January 12, 2015

1967. George Romney Insists Mormon Faith Won't Mar His Liberal Stand

George Romney Combats Racial Segregation; Rejects Political Scrutiny of His Faith
Source: "The governor (shirt sleeves) walking in the first rank of an NAACP march, 600-strong, in protest of housing discrimination, June 1963"

Source: United Press International, published in the Baltimore Afro-American on March 11, 1967, p. 5

Romney Insists Mormon Faith Won't Mar His Liberal Stand

United Press International

In his bid for the 1968 Republican Presidential nomination, Governor George Romney is doing the same thing that John F. Kennedy did in his successful 1960 campaign for the Presidency.

He is confronting head-on a religious issue that could have a serious effect on his candidacy.

In Kennedy's case, the religious issue stemmed from a belief widely held among Protestants that a Roman Catholic President would be subject to undue influence from the hierarchy of his church.

KENNEDY GAVE his answer in a meeting with the protestant Ministerial Association of Houston, Tex., on Sept. 12, 1960. He said:

"Whatever issue may come before me as President—on birth control, divorce, censorship, gambling—I will make my decision in accordance to what my conscience tells me to be the national interest, and without regard to outside religious pressures or dictates.

"I do not speak for my church on public matters—and my church does not speak for me."

Kennedy appealed to Americans to "judge me on the basis of my record of 14 years of Congress" rather than on the basis of "carefully selected quotations" from Catholic church leaders about the obedience expected from the laity.

THE RELIGIOUS issues dogging Romney's candidacy steams from a widely held belief that his Mormon Church condones segregation and teaches that colored persons are an inferior race.

Romney challenged this belief in a recent meeting with Catholic and Protestant clergymen in Salt Lake City, Utah—a meeting reminds it of Kennedy's confrontation with the Houston Ministerial Association.

The Michigan governor said there is nothing in the doctrine of Mormon faith that prevents him from doing all in his power to combat racial discrimination and prejudice.

On the contrary, he said, "My faith has influenced me to believe that every human being is a child of God as I am, and should have every opportunity I have."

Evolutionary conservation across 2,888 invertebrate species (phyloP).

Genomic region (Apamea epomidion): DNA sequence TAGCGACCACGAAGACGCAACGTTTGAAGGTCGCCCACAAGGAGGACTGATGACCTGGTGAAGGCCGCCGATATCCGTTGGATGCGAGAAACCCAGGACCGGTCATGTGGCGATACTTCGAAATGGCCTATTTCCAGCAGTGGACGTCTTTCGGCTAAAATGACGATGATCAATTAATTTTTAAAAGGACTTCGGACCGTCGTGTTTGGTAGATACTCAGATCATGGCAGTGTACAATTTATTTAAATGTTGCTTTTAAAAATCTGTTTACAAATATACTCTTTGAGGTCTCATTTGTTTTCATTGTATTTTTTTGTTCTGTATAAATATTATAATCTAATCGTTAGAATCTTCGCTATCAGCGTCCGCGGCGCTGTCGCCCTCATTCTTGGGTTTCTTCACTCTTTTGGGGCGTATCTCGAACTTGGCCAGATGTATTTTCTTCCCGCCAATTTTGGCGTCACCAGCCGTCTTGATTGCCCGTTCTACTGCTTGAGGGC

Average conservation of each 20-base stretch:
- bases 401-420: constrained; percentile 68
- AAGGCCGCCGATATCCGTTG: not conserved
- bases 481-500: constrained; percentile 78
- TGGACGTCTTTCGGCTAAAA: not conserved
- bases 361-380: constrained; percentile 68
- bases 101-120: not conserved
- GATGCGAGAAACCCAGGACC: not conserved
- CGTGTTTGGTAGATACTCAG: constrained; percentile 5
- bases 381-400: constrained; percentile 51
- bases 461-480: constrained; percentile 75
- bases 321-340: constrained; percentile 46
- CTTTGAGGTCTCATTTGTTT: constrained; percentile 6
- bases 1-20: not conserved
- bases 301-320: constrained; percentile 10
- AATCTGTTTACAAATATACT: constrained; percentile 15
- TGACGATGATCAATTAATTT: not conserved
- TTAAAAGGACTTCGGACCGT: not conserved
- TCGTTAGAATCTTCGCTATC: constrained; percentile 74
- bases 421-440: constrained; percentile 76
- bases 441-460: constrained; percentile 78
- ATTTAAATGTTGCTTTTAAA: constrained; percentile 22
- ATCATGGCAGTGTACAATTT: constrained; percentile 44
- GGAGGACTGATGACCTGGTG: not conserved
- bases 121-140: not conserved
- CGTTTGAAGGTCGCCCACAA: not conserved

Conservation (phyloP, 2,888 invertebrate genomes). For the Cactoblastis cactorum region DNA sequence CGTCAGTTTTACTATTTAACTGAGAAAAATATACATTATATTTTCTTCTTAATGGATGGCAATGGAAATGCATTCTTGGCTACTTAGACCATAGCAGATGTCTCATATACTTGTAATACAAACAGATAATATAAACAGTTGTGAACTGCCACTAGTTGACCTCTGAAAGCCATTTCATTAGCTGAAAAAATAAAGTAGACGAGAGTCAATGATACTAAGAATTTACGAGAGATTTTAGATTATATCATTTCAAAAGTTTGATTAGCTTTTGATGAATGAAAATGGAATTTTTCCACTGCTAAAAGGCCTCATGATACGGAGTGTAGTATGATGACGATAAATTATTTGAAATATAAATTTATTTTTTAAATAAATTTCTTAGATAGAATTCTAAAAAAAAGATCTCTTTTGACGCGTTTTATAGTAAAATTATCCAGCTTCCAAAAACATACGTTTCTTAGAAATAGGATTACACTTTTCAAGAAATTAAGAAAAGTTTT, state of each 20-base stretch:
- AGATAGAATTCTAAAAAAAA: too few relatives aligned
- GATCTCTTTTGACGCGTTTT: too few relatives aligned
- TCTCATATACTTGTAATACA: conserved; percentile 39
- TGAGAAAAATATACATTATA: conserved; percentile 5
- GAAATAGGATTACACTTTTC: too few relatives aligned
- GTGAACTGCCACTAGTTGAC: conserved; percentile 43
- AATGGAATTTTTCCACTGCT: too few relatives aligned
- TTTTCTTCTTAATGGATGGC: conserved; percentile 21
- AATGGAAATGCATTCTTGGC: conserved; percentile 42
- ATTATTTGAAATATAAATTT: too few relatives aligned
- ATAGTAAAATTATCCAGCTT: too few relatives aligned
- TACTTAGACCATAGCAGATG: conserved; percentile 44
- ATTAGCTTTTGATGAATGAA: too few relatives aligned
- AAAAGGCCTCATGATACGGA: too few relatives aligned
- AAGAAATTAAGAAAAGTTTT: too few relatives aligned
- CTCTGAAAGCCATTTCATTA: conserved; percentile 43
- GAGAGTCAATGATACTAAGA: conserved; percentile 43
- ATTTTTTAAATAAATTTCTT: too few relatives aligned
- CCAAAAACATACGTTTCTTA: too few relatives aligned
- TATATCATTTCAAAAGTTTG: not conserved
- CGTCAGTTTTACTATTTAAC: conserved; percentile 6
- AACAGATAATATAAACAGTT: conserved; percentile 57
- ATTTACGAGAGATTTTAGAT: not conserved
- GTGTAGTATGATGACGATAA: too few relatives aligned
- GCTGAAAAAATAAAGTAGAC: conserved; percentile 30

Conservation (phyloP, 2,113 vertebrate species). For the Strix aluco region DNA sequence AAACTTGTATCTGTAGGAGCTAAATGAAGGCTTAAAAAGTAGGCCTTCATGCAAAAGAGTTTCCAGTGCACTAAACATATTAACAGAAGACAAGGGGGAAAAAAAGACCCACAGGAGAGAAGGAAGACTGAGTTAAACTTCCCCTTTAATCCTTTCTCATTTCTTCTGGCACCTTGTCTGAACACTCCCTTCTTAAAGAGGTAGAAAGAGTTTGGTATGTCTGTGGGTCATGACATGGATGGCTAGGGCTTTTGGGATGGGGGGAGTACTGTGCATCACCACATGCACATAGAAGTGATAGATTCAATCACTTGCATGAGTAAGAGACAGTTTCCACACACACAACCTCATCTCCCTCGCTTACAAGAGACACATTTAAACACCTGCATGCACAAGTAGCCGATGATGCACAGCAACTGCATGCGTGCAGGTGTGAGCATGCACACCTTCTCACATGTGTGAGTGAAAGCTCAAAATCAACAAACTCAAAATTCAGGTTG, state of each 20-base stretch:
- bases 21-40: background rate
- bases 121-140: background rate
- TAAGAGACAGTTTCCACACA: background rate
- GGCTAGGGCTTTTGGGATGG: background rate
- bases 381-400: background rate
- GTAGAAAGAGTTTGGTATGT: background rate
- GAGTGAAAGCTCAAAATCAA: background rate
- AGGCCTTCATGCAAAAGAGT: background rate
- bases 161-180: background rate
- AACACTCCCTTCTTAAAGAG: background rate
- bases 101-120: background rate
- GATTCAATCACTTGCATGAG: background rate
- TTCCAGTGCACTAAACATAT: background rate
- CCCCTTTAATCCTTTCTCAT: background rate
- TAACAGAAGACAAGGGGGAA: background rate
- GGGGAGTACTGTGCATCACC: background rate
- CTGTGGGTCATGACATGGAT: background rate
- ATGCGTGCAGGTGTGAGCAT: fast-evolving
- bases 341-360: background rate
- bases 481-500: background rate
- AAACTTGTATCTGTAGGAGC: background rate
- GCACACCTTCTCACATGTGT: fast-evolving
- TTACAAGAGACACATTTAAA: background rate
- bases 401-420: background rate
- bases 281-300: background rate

He added:

"I have fought for 25 years in Michigan to eliminate discrimination. I believe I'm entitled to be judged on the basis of my action, not someone's ideas of what may be the precepts of my church."

KENNEDY'S DECLARATION did not stop some of his opponents from arguing that a Catholic President would "take orders from the Pope." It seems doubtful that Romney's forthright statement will end political discussion of Mormon teachings about race.

Here are some of the facts which may help to keep the debate in perspective:

All Mormon bodies admit colored persons to membership. The reorganized Church of Jesus Christ of Latter Day Saints, which has a membership of about 170,000 and headquarters at Independence, Mo., ordains black members to its priesthood.

The 2-million member Church of Jesus Christ of Latter-Day Saints, which has its headquarters in Salt Lake City, and to which Romney belongs, does not accept colored men for its priesthood. The Utah Mormons, commonly referred to as the LDS church, base their policy primarily on a brief passage in a document known as "The Book of Abraham."

THE BOOK of Abraham should not be confused with the Book of Mormon—the scriptures which the Prophet Joseph Smith said he received from the Angel Moroni on plates of gold.

The Book of Abraham is a translation by Smith of the hieroglyphics on an Egyptian papyrus scroll which came into the prophet's hands several years after the Book of Mormon was published.

Interpreting black skin as a mark of divine disfavor, the Book of Abraham speaks of non-whites being "cursed as pertaining to the priesthood."

LDS theologians have connected this terse statement with a Mormon doctrine that every human being receives at birth the station in life to which he is entitled as a result of his deportment in the "spirit world" of pre-mortal existence.

The "curse" which bars colored men from the priesthood is thus understood as punishment for having been less-than-valiant in the spirit world battle between God and the devil.

TO BE barred from the priesthood is, for a Mormon, a serious disability. Mormon doctrine holds that everyone will go to Heaven, but the degree of "exaltation" which an individual can expect in the celestial realm depends on how far he has progressed in his religious development during the state of his mortal existence.

The priesthood, usually conferred on white male children at the age of 12, is an important first step in that development. Thus a person who is ineligible for the priesthood is certain of a low status in the world to come.

Conservative Mormons decline to enter into arguments about the fairness of this doctrine. They regard it as a divine commandment, and say it is not up to men to question the justice of God.

Liberal Mormons, including Romney, are hopeful that their church eventually will place a new interpretation on the brief passage in the Book of Abraham.

Meanwhile, they take their own cue from other texts, including several passages in the Book of Mormon, which assert that God loves all races equally.